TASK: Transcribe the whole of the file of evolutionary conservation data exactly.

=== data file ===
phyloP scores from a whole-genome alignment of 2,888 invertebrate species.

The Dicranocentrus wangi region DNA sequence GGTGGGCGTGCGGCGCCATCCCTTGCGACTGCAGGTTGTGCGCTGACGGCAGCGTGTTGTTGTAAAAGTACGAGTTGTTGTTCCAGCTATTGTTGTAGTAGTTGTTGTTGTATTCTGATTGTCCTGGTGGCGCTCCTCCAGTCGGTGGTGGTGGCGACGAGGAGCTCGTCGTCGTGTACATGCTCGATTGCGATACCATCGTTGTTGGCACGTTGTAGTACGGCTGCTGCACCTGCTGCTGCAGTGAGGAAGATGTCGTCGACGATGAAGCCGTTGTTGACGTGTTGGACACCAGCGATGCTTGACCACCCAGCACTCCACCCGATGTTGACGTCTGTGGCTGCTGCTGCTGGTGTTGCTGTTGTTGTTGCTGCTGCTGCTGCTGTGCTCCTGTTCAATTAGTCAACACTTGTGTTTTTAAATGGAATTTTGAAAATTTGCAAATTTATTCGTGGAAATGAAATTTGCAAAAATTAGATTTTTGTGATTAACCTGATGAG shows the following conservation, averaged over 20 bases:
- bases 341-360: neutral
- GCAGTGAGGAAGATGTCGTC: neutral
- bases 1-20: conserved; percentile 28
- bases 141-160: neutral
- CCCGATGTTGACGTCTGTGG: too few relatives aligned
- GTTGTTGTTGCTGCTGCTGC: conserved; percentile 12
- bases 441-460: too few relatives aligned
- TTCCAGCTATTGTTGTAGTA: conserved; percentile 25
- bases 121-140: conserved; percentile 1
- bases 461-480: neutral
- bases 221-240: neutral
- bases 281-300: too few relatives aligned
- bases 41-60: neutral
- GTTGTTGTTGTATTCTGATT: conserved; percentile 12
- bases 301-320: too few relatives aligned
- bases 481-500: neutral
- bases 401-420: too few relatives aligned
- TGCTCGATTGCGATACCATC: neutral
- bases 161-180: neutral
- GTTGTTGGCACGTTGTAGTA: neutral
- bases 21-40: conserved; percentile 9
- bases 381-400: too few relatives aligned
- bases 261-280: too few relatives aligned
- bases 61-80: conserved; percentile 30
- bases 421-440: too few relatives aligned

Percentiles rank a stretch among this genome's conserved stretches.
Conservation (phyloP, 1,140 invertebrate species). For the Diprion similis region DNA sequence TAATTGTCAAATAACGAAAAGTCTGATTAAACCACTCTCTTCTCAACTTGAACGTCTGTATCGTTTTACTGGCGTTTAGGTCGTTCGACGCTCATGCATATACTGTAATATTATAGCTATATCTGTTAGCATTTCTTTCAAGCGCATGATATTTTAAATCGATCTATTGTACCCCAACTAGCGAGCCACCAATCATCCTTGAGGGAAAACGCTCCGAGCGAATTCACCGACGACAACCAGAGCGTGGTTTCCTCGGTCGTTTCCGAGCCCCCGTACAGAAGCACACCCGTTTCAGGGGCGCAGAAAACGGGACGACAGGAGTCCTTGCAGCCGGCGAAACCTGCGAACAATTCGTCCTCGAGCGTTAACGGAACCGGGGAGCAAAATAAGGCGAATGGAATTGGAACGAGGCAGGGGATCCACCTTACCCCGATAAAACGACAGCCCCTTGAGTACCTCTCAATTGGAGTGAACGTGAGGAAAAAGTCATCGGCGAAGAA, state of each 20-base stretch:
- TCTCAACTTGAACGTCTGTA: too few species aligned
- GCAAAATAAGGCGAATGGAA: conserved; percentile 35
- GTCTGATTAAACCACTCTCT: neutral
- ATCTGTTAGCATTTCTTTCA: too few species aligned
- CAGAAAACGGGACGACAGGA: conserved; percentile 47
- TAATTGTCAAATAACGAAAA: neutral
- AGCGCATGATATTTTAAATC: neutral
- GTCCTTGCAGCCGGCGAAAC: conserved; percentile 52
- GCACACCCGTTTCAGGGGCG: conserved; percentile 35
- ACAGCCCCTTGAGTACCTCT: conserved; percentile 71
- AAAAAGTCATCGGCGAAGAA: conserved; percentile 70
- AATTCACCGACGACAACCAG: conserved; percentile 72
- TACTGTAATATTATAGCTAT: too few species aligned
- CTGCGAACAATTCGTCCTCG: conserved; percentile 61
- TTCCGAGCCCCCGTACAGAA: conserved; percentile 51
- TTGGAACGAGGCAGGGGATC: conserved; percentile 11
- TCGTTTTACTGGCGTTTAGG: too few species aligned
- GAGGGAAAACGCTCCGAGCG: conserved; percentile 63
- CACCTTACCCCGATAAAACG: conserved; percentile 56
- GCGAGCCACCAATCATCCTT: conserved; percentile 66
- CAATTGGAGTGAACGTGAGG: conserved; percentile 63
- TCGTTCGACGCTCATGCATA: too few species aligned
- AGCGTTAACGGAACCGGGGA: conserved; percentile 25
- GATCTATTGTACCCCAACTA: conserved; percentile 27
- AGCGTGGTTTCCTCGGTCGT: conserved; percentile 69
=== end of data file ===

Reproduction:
phyloP scores from a whole-genome alignment of 2,888 invertebrate species.

The Dicranocentrus wangi region DNA sequence GGTGGGCGTGCGGCGCCATCCCTTGCGACTGCAGGTTGTGCGCTGACGGCAGCGTGTTGTTGTAAAAGTACGAGTTGTTGTTCCAGCTATTGTTGTAGTAGTTGTTGTTGTATTCTGATTGTCCTGGTGGCGCTCCTCCAGTCGGTGGTGGTGGCGACGAGGAGCTCGTCGTCGTGTACATGCTCGATTGCGATACCATCGTTGTTGGCACGTTGTAGTACGGCTGCTGCACCTGCTGCTGCAGTGAGGAAGATGTCGTCGACGATGAAGCCGTTGTTGACGTGTTGGACACCAGCGATGCTTGACCACCCAGCACTCCACCCGATGTTGACGTCTGTGGCTGCTGCTGCTGGTGTTGCTGTTGTTGTTGCTGCTGCTGCTGCTGTGCTCCTGTTCAATTAGTCAACACTTGTGTTTTTAAATGGAATTTTGAAAATTTGCAAATTTATTCGTGGAAATGAAATTTGCAAAAATTAGATTTTTGTGATTAACCTGATGAG shows the following conservation, averaged over 20 bases:
- bases 341-360: neutral
- GCAGTGAGGAAGATGTCGTC: neutral
- bases 1-20: conserved; percentile 28
- bases 141-160: neutral
- CCCGATGTTGACGTCTGTGG: too few relatives aligned
- GTTGTTGTTGCTGCTGCTGC: conserved; percentile 12
- bases 441-460: too few relatives aligned
- TTCCAGCTATTGTTGTAGTA: conserved; percentile 25
- bases 121-140: conserved; percentile 1
- bases 461-480: neutral
- bases 221-240: neutral
- bases 281-300: too few relatives aligned
- bases 41-60: neutral
- GTTGTTGTTGTATTCTGATT: conserved; percentile 12
- bases 301-320: too few relatives aligned
- bases 481-500: neutral
- bases 401-420: too few relatives aligned
- TGCTCGATTGCGATACCATC: neutral
- bases 161-180: neutral
- GTTGTTGGCACGTTGTAGTA: neutral
- bases 21-40: conserved; percentile 9
- bases 381-400: too few relatives aligned
- bases 261-280: too few relatives aligned
- bases 61-80: conserved; percentile 30
- bases 421-440: too few relatives aligned

Percentiles rank a stretch among this genome's conserved stretches.
Conservation (phyloP, 1,140 invertebrate species). For the Diprion similis region DNA sequence TAATTGTCAAATAACGAAAAGTCTGATTAAACCACTCTCTTCTCAACTTGAACGTCTGTATCGTTTTACTGGCGTTTAGGTCGTTCGACGCTCATGCATATACTGTAATATTATAGCTATATCTGTTAGCATTTCTTTCAAGCGCATGATATTTTAAATCGATCTATTGTACCCCAACTAGCGAGCCACCAATCATCCTTGAGGGAAAACGCTCCGAGCGAATTCACCGACGACAACCAGAGCGTGGTTTCCTCGGTCGTTTCCGAGCCCCCGTACAGAAGCACACCCGTTTCAGGGGCGCAGAAAACGGGACGACAGGAGTCCTTGCAGCCGGCGAAACCTGCGAACAATTCGTCCTCGAGCGTTAACGGAACCGGGGAGCAAAATAAGGCGAATGGAATTGGAACGAGGCAGGGGATCCACCTTACCCCGATAAAACGACAGCCCCTTGAGTACCTCTCAATTGGAGTGAACGTGAGGAAAAAGTCATCGGCGAAGAA, state of each 20-base stretch:
- TCTCAACTTGAACGTCTGTA: too few species aligned
- GCAAAATAAGGCGAATGGAA: conserved; percentile 35
- GTCTGATTAAACCACTCTCT: neutral
- ATCTGTTAGCATTTCTTTCA: too few species aligned
- CAGAAAACGGGACGACAGGA: conserved; percentile 47
- TAATTGTCAAATAACGAAAA: neutral
- AGCGCATGATATTTTAAATC: neutral
- GTCCTTGCAGCCGGCGAAAC: conserved; percentile 52
- GCACACCCGTTTCAGGGGCG: conserved; percentile 35
- ACAGCCCCTTGAGTACCTCT: conserved; percentile 71
- AAAAAGTCATCGGCGAAGAA: conserved; percentile 70
- AATTCACCGACGACAACCAG: conserved; percentile 72
- TACTGTAATATTATAGCTAT: too few species aligned
- CTGCGAACAATTCGTCCTCG: conserved; percentile 61
- TTCCGAGCCCCCGTACAGAA: conserved; percentile 51
- TTGGAACGAGGCAGGGGATC: conserved; percentile 11
- TCGTTTTACTGGCGTTTAGG: too few species aligned
- GAGGGAAAACGCTCCGAGCG: conserved; percentile 63
- CACCTTACCCCGATAAAACG: conserved; percentile 56
- GCGAGCCACCAATCATCCTT: conserved; percentile 66
- CAATTGGAGTGAACGTGAGG: conserved; percentile 63
- TCGTTCGACGCTCATGCATA: too few species aligned
- AGCGTTAACGGAACCGGGGA: conserved; percentile 25
- GATCTATTGTACCCCAACTA: conserved; percentile 27
- AGCGTGGTTTCCTCGGTCGT: conserved; percentile 69